New mobile overdose prevention site up and running in Winnipeg will save lives, harm reduction advocates say
Sunshine House RV gets greenlight from feds despite provincial opposition to harm reduction measure
People in Winnipeg who use drugs now have the opportunity to get them tested and use them in the presence of peers who could help save lives in the event of an overdose.
That's the goal of a mobile overdose prevention site run by Sunshine House. The drop-in and resource centre received a federal exemption — which came into effect last Thursday, under the Controlled Drugs and Substances Act — to operate its harm reduction RV in Winnipeg's downtown, West End, North End and Point Douglas communities.
Levi Foy, Sunshine House executive director, said in the days after they were notified of the approval, five people died of overdose deaths in the city.
"That's what really forced us to push to get this thing out there because we know that if we had the accurate information out there about the drug supply in the city, people will make informed decisions," they said.
"We're not waiting for people to find a person in an alley or in a parkway or in a bathroom. We can act immediately and that will allow us to save lives."
According to Manitoba's chief medical examiner, 215 people had died of overdose-related deaths as of the end of June. That suggests the province is on track to surpass a record 400 such deaths it tallied last year.
Through the mobile site, people can obtain needles, condoms, pipes and other harm reduction supplies. They can also have their drugs tested on site, or take test strips with them and test on their own.
WATCH | New mobile overdose prevention site up and running in Winnipeg:
Sunshine House received the bulk of its operating funding from Health Canada this summer, and was able to purchase the RV through donations. It's currently raising funds to buy more sophisticated drug-testing equipment for the RV.
Foy said the overdose prevention space differs from a supervised consumption site in that the RV is currently peer-based, not staffed by medical professionals.
The exemption comes months after the City of Vancouver received a federal exemption to decriminalize the personal possession of a small amount of illicit drugs. Manitoba's justice minister and Winnipeg city council have suggested they don't intend on asking the federal government for a similar exemption.
- Manitoba won't ask federal government to decriminalize drugs after B.C. earns exemption: justice minister
"The Manitoba government is committed to ensuring a recovery-oriented system of care that includes the availability of evidenced-based supports across a continuum of care — prevention, early intervention, treatment and recovery — and a continuous pursuit of recovery for individuals with mental illness, substance use and addiction issues," Sarah Guillemard, minister of Mental Health and Community Wellness, said in a statement Monday.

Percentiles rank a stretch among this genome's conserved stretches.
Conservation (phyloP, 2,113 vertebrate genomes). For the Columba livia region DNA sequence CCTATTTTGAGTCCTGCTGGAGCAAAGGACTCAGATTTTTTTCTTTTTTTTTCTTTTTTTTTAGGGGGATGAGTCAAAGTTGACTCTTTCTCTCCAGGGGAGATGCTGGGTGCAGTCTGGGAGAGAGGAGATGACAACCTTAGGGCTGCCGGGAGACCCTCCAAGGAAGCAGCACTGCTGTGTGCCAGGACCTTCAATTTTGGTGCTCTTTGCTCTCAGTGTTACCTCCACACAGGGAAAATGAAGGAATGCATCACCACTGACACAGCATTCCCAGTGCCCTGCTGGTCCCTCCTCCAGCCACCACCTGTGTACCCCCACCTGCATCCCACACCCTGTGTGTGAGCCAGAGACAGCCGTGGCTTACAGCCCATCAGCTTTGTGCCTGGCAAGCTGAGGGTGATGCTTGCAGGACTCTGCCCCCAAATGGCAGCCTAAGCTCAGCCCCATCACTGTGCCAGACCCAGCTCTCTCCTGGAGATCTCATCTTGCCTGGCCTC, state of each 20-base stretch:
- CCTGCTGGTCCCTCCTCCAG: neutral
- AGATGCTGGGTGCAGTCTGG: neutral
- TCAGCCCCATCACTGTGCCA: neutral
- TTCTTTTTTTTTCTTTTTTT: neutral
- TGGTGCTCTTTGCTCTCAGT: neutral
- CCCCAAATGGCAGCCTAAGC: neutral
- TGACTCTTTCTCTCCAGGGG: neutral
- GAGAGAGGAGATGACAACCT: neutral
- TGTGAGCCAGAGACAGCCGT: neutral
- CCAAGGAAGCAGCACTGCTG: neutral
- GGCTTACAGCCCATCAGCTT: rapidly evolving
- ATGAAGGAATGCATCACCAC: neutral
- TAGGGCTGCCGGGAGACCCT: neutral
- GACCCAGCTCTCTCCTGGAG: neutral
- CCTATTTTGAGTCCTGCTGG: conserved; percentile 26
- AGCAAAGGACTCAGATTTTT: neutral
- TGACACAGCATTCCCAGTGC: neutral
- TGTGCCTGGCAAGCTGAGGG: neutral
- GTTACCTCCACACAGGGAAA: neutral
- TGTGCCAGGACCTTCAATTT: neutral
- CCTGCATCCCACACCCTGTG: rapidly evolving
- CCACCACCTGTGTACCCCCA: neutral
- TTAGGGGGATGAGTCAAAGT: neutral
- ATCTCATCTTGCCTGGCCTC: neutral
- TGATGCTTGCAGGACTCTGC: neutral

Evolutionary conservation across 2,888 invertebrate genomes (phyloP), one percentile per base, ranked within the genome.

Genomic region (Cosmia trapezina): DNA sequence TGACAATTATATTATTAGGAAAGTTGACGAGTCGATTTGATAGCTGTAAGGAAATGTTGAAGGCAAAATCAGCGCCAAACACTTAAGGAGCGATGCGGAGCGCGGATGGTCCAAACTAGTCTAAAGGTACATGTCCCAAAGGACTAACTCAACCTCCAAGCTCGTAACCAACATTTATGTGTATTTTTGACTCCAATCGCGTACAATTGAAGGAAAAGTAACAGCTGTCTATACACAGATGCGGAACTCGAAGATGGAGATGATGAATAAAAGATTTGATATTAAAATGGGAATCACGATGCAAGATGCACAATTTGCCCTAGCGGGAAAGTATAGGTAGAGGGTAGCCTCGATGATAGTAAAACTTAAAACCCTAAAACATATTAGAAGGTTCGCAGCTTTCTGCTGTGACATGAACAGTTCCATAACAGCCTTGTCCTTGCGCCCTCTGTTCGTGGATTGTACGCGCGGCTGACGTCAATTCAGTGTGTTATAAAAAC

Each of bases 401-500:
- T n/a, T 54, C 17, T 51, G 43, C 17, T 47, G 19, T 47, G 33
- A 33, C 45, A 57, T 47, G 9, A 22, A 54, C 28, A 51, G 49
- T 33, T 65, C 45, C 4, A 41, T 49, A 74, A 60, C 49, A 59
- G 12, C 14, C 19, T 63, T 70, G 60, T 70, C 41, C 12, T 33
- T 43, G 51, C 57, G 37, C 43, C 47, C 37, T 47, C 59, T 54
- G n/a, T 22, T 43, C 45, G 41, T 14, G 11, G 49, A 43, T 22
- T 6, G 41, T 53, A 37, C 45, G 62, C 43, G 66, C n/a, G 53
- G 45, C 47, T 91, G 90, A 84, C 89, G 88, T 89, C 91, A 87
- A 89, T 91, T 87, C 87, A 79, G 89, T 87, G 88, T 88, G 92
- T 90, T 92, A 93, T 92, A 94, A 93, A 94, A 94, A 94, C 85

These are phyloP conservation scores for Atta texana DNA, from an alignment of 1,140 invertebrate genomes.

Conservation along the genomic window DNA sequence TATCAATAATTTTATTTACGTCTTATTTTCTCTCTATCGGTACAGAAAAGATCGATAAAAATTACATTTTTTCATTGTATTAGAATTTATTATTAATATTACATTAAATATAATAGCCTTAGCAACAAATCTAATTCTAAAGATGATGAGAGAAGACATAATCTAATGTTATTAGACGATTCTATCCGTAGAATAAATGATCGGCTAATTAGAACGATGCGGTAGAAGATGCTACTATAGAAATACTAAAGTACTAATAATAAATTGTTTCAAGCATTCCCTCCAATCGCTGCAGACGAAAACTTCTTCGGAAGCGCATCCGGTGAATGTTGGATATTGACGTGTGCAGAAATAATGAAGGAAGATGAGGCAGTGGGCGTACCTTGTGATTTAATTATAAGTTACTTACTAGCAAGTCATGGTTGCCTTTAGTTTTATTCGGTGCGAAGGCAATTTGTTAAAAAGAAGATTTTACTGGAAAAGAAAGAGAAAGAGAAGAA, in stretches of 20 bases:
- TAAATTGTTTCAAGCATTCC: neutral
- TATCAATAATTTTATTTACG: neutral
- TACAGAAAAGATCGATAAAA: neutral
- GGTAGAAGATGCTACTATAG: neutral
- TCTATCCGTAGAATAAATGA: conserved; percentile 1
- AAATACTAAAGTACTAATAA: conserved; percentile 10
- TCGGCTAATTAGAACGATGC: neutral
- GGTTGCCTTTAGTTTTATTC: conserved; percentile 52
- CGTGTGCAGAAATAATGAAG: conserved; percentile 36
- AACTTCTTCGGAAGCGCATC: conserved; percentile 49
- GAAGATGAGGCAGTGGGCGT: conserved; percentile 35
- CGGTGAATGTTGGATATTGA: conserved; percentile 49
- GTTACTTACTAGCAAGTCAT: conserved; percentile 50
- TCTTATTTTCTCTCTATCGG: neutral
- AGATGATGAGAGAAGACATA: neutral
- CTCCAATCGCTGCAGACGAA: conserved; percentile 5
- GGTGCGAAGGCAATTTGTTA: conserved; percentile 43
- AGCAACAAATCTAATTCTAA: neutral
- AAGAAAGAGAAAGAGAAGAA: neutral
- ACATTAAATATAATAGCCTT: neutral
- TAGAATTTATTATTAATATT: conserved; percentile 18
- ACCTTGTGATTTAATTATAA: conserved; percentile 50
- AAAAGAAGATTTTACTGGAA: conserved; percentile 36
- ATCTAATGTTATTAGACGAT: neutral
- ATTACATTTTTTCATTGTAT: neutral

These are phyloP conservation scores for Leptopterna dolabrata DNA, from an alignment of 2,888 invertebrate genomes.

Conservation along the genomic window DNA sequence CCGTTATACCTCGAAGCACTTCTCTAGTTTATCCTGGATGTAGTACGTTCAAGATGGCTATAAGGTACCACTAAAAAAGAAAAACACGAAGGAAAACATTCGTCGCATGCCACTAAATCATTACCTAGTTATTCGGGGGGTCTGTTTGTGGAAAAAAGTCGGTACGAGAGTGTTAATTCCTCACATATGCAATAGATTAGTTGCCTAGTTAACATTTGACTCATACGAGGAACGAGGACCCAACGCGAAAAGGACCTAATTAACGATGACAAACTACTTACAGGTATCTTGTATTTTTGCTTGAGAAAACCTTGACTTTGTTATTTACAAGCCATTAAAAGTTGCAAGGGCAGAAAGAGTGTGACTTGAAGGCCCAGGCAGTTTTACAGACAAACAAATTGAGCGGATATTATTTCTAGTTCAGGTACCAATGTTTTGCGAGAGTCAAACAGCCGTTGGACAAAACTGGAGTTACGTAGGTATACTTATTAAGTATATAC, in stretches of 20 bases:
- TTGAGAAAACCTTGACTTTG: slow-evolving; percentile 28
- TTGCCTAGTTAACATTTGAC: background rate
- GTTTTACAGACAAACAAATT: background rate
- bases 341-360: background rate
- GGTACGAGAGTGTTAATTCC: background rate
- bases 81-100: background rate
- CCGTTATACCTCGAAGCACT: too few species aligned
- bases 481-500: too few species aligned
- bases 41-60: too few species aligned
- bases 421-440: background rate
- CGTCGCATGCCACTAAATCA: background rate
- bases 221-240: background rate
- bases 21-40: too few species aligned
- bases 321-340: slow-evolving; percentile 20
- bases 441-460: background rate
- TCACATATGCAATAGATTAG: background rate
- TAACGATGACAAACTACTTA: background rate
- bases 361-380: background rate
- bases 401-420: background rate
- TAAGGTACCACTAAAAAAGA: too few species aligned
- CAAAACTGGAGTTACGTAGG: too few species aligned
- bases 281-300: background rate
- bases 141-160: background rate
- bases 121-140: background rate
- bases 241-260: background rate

She suggested the province is still reviewing harm reduction strategies to see what best fits.
This summer Guillemard said communities with safe consumption sites haven't seen reductions in overdose deaths or drug use. She repeated that when asked to comment Monday, though she didn't provide evidence to support that assertion.
"Sunshine House publicly announced that it would facilitate drug consumption through an overdose prevention site without following the legal avenues to do so," Guillemard said in a statement. "The provinces are responsible for health service delivery, and the Manitoba government was not consulted."
Addictions medicine specialist Dr. Ginette Poulin said prevention sites provide an important way to connect with people who may not be ready to access treatment services, particularly if those services have an abstinence requirement.
"These are ways that can help …meet the needs where they're at," she said. "This is certainly an important spoke in the wheel in the overall approach to care with addictions."
Paramedic Cory Guest, public education co-ordinator with the Winnipeg Fire Paramedic Service, said the WFPS supports harm reduction initiatives that help community groups carry out that work.
Guest said overdose prevention and supervised consumption sites are an "evidenced-based" way to reduce paramedic workload.
"Overdose prevention sites and supervised consumption sites not only provide community members with the ability to use their substances in a supervised site, it also provides them access to primary health care," said Guest.
"They can access care for long-term services and health. It's a sense of community and you have peer-based support there for their friends."
He said peer-based overdose sites function to address urgent needs, like a rise in overdoses tied to a toxic and unregulated drug supply that is "so unpredictable."
WFPS administered the opioid-overdose antidote Naloxone on 1,901 patients last year, more than double 2019 totals, according to WFPS data. Firefighter-paramedics have given it to over 1,600 patients this year as of the end of September.
WATCH | Paramedic urges compassion amid overdose crisis:
The Manitoba Harm Reduction Network and other community groups supported Sunshine House's bid for an exemption.
Shohan Illsley, executive director of the network, said the reason some find supervised consumption services controversial stems from "war on drugs" mentalities from past decades.
"When we're indoctrinated to think about it that way, we don't think about the realities and what's really happening for people on the ground," she said.
"How are we going to make sure that that individual stays safe and doesn't die from a toxic drug supply? Some of the ways we could do that is by having safer consumption services, by providing a safe supply."
With files from Alana Cole and Chantallya Louis